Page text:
It generally leaves the bass management up to the BD player.

As a rule, BD player bass management isn't the best...

Direct mode usually bypasses Audyssey's tuning.
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post #15 of 22 Old 01-25-2013, 10:20 AM - Thread Starter
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Hi again everyone

so, I re-ran Audyssey's calibration, using the more robust version, moving the mic to the different areas and letting it do the adjustments.

I threw in MI: 4 Ghost Protocol, and went through most of the modes that became available, and found that direct really did suck.

So am I right in concluding that the best way to decide what mode is best is determined by the movie?
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post #16 of 22 Old 01-25-2013, 10:36 AM
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Quote:
Originally Posted by OpticDisc View Post

Hi again everyone

so, I re-ran Audyssey's calibration, using the more robust version, moving the mic to the different areas and letting it do the adjustments.

I threw in MI: 4 Ghost Protocol, and went through most of the modes that became available, and found that direct really did suck.

So am I right in concluding that the best way to decide what mode is best is determined by the movie?

I favor common sense over listening to movies, but it is sure nice when the two agree!

Let's review:

(1) Direct Mode only makes sense if digital processing always decreases sound quality, but that's an audiophile myth.
(2) Direct Mode bypasses Aydyssey
(3) Direct Mode bypasses the AVR's bass management which is probably equal or superior to the bass managment afforded by the BD player.

That would be umm 3 strikes against Direct Mode.

Oh, and you say avoiding Direct Mode sounds better. My suggestion if you aren't already convinced - redo the comparison with other recordings including some music.
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post #17 of 22 Old 01-25-2013, 10:48 AM
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Quote:
Originally Posted by OpticDisc View Post

Hi again everyone

so, I re-ran Audyssey's calibration, using the more robust version, moving the mic to the different areas and letting it do the adjustments.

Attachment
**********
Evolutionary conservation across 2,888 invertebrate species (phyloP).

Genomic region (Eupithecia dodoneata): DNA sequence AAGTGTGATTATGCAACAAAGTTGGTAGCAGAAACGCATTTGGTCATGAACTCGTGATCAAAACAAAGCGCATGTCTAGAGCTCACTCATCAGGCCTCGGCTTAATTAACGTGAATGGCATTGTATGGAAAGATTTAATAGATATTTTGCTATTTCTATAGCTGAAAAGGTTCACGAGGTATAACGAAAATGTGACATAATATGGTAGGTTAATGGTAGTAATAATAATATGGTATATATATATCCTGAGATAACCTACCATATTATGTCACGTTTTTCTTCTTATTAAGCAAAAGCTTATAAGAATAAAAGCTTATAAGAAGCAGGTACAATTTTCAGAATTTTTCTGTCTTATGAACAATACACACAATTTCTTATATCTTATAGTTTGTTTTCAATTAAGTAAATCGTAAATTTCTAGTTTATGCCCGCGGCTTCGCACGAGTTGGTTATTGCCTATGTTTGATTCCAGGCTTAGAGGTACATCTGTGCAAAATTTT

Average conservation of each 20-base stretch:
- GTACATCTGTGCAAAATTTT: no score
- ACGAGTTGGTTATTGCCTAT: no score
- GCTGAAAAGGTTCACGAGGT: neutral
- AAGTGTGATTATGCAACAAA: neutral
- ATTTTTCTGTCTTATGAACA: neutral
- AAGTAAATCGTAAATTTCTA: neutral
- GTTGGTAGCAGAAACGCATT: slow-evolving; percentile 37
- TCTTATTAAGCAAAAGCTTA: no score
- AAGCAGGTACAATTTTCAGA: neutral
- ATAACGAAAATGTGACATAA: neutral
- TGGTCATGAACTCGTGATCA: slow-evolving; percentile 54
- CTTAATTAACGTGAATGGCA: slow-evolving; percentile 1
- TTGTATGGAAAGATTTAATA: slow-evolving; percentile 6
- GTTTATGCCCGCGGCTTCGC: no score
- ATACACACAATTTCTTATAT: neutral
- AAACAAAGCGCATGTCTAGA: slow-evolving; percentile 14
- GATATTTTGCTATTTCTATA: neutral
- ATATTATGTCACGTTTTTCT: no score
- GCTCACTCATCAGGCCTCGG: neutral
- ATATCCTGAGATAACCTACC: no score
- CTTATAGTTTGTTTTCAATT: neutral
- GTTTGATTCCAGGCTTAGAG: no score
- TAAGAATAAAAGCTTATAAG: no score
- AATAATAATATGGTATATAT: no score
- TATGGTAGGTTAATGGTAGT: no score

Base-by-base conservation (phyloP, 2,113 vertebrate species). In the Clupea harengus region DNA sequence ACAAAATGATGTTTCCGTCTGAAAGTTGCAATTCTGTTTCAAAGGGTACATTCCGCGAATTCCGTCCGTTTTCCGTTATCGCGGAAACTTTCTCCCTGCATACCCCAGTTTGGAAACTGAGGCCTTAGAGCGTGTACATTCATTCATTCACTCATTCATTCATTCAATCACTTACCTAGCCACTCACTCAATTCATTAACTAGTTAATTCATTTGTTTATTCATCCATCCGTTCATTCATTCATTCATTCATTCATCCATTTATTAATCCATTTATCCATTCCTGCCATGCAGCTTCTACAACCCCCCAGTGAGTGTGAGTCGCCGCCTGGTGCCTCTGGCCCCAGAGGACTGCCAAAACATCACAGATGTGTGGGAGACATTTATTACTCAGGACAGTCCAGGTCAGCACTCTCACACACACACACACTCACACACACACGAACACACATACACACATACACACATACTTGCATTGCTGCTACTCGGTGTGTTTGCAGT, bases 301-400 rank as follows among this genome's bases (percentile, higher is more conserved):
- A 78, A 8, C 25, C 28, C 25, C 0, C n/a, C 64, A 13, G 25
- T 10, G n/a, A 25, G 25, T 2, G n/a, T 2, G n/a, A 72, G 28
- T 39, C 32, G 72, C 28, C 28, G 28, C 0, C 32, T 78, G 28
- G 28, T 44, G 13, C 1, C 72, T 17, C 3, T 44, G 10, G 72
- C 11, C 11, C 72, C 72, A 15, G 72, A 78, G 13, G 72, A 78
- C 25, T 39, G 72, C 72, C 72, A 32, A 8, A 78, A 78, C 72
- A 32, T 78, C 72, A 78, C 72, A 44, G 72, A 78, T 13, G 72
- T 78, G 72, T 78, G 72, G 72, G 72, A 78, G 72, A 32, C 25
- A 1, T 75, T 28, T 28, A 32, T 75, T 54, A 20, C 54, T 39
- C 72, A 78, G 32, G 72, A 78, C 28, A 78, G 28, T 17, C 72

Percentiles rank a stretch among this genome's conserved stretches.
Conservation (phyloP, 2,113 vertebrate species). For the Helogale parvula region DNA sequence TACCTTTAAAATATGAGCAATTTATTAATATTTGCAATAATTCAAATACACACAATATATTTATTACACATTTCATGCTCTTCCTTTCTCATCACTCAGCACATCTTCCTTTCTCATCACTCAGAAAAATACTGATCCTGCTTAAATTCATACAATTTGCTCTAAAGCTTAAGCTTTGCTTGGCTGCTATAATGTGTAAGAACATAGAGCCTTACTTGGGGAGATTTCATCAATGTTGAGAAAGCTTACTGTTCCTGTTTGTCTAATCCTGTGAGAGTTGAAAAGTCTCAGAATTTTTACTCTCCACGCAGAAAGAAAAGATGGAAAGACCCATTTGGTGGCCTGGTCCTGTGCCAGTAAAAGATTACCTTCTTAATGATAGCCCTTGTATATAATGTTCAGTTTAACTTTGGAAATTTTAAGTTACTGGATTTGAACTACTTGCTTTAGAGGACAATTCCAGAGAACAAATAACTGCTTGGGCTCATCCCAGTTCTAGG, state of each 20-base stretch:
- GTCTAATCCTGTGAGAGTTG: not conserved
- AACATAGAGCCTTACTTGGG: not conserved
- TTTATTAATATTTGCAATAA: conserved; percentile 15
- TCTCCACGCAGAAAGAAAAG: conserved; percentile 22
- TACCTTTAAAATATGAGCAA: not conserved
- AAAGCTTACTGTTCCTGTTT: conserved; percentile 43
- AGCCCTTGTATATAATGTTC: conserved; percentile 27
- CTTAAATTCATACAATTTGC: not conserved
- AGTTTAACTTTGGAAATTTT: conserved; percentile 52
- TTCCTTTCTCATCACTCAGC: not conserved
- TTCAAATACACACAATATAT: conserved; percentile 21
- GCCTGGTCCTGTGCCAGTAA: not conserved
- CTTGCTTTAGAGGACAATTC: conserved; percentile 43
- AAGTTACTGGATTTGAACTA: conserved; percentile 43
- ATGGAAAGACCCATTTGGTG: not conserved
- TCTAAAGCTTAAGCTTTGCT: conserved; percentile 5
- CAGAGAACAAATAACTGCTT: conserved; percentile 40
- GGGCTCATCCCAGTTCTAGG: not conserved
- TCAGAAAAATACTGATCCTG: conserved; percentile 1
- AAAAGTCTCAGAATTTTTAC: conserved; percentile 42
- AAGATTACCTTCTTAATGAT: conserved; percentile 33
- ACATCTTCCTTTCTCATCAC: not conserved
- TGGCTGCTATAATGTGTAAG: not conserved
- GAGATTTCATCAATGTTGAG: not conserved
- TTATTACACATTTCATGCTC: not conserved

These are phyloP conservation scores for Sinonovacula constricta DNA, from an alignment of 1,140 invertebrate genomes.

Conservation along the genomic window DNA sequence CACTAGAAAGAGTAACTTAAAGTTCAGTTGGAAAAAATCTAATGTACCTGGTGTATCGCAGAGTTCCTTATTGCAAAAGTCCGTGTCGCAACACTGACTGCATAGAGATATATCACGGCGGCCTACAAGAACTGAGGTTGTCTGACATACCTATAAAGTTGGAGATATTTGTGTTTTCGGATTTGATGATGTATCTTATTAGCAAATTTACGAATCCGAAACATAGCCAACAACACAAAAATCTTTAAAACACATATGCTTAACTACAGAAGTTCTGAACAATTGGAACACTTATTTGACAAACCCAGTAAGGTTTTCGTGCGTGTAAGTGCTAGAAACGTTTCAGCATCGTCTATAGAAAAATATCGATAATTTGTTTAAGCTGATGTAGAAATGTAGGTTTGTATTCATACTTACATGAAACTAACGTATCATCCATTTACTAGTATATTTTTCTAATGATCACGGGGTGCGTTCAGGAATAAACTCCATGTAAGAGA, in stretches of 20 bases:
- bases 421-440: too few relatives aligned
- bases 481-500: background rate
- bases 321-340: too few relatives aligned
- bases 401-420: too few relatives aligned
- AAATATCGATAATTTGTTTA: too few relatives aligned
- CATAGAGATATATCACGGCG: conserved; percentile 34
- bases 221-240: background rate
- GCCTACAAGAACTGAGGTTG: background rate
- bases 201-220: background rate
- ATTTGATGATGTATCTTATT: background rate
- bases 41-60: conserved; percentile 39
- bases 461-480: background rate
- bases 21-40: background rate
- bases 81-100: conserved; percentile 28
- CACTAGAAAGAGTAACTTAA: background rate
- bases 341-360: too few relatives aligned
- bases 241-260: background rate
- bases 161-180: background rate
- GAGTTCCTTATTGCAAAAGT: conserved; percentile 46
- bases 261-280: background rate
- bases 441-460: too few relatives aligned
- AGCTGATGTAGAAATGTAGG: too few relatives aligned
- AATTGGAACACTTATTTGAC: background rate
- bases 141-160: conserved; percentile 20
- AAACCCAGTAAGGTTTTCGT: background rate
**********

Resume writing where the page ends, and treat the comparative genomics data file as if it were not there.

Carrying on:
I threw in MI: 4 Ghost Protocol, and went through most of the modes that became available, and found that direct really did suck.

So am I right in concluding that the best way to decide what mode is best is determined by the movie?

I have found that the only time I really worry about modes is with input that's in stereo, such as most Netflix streams. More often than not I let Dolby ProLogic turn it into surround for me, but sometimes I prefer Stereo or multi-channel stereo, as some movies, often older ones, just seem clearer to me that way. I watched part of one movie that only had sound to the left channel, so I put the receiver into mono mode, which helped the sound but not the movie.

When a soundtrack is in Dolby Digital or DTS HD Master or some other discrete format, I pretty much always let the receiver play it as received, occasionally matrixing in front height speakers.

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post #18 of 22 Old 01-25-2013, 12:50 PM
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FWIW, I agree that direct mode isn't particularly useful for most of us. AFAIK, it isn't Audyssey that sets the crossovers, but software provided by the receiver manufacturer. Why does that matter? Just because Audyssey's own chief technical officer recommends never setting mains as large (if you have a decent sub), but instead taking advantage of the bass management available in the receiver and using the sub's at least potentially superior bass reproduction capabilities to, uh, reproduce the bass.
That requires setting the non-subs to "small," which in retrospect is probably the wrong word to use as shorthand for "engage bass management" (which is all it means) because we're mostly guys, after all, and we don't want our equipment to be called small . . . .
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post #19 of 22 Old 01-25-2013, 08:48 PM
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Quote:
Originally Posted by OpticDisc View Post

Hi again everyone

so, I re-ran Audyssey's calibration, using the more robust version, moving the mic to the different areas and letting it do the adjustments.

I threw in MI: 4 Ghost Protocol, and went through most of the modes that became available, and found that direct really did suck.

So am I right in concluding that the best way to decide what mode is best is determined by the movie?

Again I recommend you choose the standard setting Dolby Digital or DTS. This should make you happy for most of your movie selections.
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post #20 of 22 Old 01-26-2013, 12:29 AM - Thread Starter
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So, after choosing Dolby digital, and dts, I will pick the one that matches the blu-rays default audio mode.

Direct mode is dead to me. ;-)
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post #21 of 22 Old 01-26-2013, 07:29 AM
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There's no selection of DD or DTS with an Onkyo. You just set those two listening modes to Dolby and DTS. Then, when one of those types arrives, the receiver processes it normally.

Direct definitely bypasses Audyssey, although it still allows for bass management with many receivers. Also, with digital, bass management is never done in the player. If it isn't done by the AVR, then it isn't done at all.
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post #22 of 22 Old 02-11-2013, 03:56 PM - Thread Starter
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Thanks to everyone's input, I've finally tweaked my sound to a very happy setting.

the only problem I have is that there is a Pixellation around the edges of fact moving scenes coming from the output of the receiver.

It isn't really noticeable unless your looking for it.